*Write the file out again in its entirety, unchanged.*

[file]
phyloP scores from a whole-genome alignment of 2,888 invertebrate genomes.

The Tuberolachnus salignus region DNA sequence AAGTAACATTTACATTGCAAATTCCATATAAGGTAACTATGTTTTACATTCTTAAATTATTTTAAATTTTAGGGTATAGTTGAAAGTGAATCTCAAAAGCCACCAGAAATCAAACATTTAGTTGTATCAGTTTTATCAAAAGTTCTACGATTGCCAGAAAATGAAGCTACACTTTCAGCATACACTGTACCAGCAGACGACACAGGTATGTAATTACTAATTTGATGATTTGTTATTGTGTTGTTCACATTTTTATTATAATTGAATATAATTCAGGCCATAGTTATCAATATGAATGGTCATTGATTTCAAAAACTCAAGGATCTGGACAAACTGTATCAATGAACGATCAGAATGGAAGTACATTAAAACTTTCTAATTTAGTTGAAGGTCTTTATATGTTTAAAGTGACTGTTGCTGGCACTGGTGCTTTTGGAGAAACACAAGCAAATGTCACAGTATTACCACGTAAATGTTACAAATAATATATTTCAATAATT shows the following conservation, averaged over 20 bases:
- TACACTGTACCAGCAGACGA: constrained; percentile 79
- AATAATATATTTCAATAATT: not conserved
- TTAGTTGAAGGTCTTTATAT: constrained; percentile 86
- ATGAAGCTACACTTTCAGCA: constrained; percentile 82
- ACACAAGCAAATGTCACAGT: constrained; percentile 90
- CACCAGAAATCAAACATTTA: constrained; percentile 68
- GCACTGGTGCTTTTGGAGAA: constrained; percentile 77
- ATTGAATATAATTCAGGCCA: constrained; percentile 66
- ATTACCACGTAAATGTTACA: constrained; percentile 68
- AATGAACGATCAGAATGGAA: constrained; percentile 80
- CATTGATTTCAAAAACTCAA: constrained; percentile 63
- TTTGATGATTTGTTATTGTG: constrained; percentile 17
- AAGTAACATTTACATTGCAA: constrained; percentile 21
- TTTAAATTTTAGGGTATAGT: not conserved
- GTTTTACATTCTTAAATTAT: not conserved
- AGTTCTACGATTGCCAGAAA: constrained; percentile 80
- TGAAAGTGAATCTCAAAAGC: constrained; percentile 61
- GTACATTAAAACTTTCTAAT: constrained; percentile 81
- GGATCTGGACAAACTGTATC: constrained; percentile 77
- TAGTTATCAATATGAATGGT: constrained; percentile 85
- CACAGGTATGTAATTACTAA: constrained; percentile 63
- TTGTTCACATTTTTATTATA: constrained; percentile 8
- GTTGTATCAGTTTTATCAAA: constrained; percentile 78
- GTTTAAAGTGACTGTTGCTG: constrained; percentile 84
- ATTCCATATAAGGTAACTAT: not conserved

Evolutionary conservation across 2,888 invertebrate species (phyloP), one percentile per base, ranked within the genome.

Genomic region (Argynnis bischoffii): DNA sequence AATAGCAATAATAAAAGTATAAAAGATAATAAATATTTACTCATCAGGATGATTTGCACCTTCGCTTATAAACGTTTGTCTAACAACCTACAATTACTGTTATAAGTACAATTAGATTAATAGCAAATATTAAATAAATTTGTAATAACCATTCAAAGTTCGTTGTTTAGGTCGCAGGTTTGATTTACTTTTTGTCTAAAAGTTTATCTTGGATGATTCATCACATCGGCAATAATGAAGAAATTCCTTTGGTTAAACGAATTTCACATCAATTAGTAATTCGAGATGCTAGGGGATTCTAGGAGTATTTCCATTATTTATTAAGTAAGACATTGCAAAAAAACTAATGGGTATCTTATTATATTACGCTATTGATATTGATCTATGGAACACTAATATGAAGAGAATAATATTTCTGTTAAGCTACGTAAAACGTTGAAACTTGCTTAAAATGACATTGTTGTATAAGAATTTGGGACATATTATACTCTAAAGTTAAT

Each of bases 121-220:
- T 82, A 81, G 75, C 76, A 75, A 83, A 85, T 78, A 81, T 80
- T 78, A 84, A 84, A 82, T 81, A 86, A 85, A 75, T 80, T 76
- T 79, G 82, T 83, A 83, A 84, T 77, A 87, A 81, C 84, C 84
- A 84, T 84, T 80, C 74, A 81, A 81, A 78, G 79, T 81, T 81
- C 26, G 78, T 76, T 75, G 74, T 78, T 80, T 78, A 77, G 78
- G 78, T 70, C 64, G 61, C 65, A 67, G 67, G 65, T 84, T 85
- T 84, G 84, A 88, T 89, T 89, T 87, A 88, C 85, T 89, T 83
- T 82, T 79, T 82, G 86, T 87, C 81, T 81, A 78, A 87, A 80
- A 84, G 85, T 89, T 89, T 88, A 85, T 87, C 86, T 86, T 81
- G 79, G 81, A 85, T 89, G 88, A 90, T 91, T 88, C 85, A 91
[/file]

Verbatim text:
phyloP scores from a whole-genome alignment of 2,888 invertebrate genomes.

The Tuberolachnus salignus region DNA sequence AAGTAACATTTACATTGCAAATTCCATATAAGGTAACTATGTTTTACATTCTTAAATTATTTTAAATTTTAGGGTATAGTTGAAAGTGAATCTCAAAAGCCACCAGAAATCAAACATTTAGTTGTATCAGTTTTATCAAAAGTTCTACGATTGCCAGAAAATGAAGCTACACTTTCAGCATACACTGTACCAGCAGACGACACAGGTATGTAATTACTAATTTGATGATTTGTTATTGTGTTGTTCACATTTTTATTATAATTGAATATAATTCAGGCCATAGTTATCAATATGAATGGTCATTGATTTCAAAAACTCAAGGATCTGGACAAACTGTATCAATGAACGATCAGAATGGAAGTACATTAAAACTTTCTAATTTAGTTGAAGGTCTTTATATGTTTAAAGTGACTGTTGCTGGCACTGGTGCTTTTGGAGAAACACAAGCAAATGTCACAGTATTACCACGTAAATGTTACAAATAATATATTTCAATAATT shows the following conservation, averaged over 20 bases:
- TACACTGTACCAGCAGACGA: constrained; percentile 79
- AATAATATATTTCAATAATT: not conserved
- TTAGTTGAAGGTCTTTATAT: constrained; percentile 86
- ATGAAGCTACACTTTCAGCA: constrained; percentile 82
- ACACAAGCAAATGTCACAGT: constrained; percentile 90
- CACCAGAAATCAAACATTTA: constrained; percentile 68
- GCACTGGTGCTTTTGGAGAA: constrained; percentile 77
- ATTGAATATAATTCAGGCCA: constrained; percentile 66
- ATTACCACGTAAATGTTACA: constrained; percentile 68
- AATGAACGATCAGAATGGAA: constrained; percentile 80
- CATTGATTTCAAAAACTCAA: constrained; percentile 63
- TTTGATGATTTGTTATTGTG: constrained; percentile 17
- AAGTAACATTTACATTGCAA: constrained; percentile 21
- TTTAAATTTTAGGGTATAGT: not conserved
- GTTTTACATTCTTAAATTAT: not conserved
- AGTTCTACGATTGCCAGAAA: constrained; percentile 80
- TGAAAGTGAATCTCAAAAGC: constrained; percentile 61
- GTACATTAAAACTTTCTAAT: constrained; percentile 81
- GGATCTGGACAAACTGTATC: constrained; percentile 77
- TAGTTATCAATATGAATGGT: constrained; percentile 85
- CACAGGTATGTAATTACTAA: constrained; percentile 63
- TTGTTCACATTTTTATTATA: constrained; percentile 8
- GTTGTATCAGTTTTATCAAA: constrained; percentile 78
- GTTTAAAGTGACTGTTGCTG: constrained; percentile 84
- ATTCCATATAAGGTAACTAT: not conserved

Evolutionary conservation across 2,888 invertebrate species (phyloP), one percentile per base, ranked within the genome.

Genomic region (Argynnis bischoffii): DNA sequence AATAGCAATAATAAAAGTATAAAAGATAATAAATATTTACTCATCAGGATGATTTGCACCTTCGCTTATAAACGTTTGTCTAACAACCTACAATTACTGTTATAAGTACAATTAGATTAATAGCAAATATTAAATAAATTTGTAATAACCATTCAAAGTTCGTTGTTTAGGTCGCAGGTTTGATTTACTTTTTGTCTAAAAGTTTATCTTGGATGATTCATCACATCGGCAATAATGAAGAAATTCCTTTGGTTAAACGAATTTCACATCAATTAGTAATTCGAGATGCTAGGGGATTCTAGGAGTATTTCCATTATTTATTAAGTAAGACATTGCAAAAAAACTAATGGGTATCTTATTATATTACGCTATTGATATTGATCTATGGAACACTAATATGAAGAGAATAATATTTCTGTTAAGCTACGTAAAACGTTGAAACTTGCTTAAAATGACATTGTTGTATAAGAATTTGGGACATATTATACTCTAAAGTTAAT

Each of bases 121-220:
- T 82, A 81, G 75, C 76, A 75, A 83, A 85, T 78, A 81, T 80
- T 78, A 84, A 84, A 82, T 81, A 86, A 85, A 75, T 80, T 76
- T 79, G 82, T 83, A 83, A 84, T 77, A 87, A 81, C 84, C 84
- A 84, T 84, T 80, C 74, A 81, A 81, A 78, G 79, T 81, T 81
- C 26, G 78, T 76, T 75, G 74, T 78, T 80, T 78, A 77, G 78
- G 78, T 70, C 64, G 61, C 65, A 67, G 67, G 65, T 84, T 85
- T 84, G 84, A 88, T 89, T 89, T 87, A 88, C 85, T 89, T 83
- T 82, T 79, T 82, G 86, T 87, C 81, T 81, A 78, A 87, A 80
- A 84, G 85, T 89, T 89, T 88, A 85, T 87, C 86, T 86, T 81
- G 79, G 81, A 85, T 89, G 88, A 90, T 91, T 88, C 85, A 91